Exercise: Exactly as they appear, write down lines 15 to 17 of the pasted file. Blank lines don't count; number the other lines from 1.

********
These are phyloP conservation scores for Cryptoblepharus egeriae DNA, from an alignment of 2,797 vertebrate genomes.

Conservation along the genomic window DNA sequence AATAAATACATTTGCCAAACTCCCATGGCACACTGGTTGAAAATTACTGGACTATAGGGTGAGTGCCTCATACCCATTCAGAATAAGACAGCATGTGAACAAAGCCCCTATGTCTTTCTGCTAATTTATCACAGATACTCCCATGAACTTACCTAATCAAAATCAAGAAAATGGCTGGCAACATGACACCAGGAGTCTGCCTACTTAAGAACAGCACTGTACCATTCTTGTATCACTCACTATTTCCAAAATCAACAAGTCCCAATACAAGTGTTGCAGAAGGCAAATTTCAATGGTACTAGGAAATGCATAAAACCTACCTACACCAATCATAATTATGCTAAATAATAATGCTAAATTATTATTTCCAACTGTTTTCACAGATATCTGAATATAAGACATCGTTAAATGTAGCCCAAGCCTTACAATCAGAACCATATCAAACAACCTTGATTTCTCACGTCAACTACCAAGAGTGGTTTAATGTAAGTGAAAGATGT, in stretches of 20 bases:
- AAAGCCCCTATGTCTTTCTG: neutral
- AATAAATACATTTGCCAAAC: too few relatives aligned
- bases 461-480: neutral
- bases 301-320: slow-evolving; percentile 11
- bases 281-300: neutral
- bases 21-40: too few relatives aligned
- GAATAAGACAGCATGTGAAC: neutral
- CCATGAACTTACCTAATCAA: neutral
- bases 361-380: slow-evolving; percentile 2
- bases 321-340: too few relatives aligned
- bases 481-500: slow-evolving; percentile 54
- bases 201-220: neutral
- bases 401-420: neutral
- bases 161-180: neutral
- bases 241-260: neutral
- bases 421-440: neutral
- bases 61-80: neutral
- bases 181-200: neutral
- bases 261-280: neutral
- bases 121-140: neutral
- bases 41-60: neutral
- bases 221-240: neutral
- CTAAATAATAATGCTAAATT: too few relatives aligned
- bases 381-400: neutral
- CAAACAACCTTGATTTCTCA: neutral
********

- bases 401-420: neutral
- bases 161-180: neutral
- bases 241-260: neutral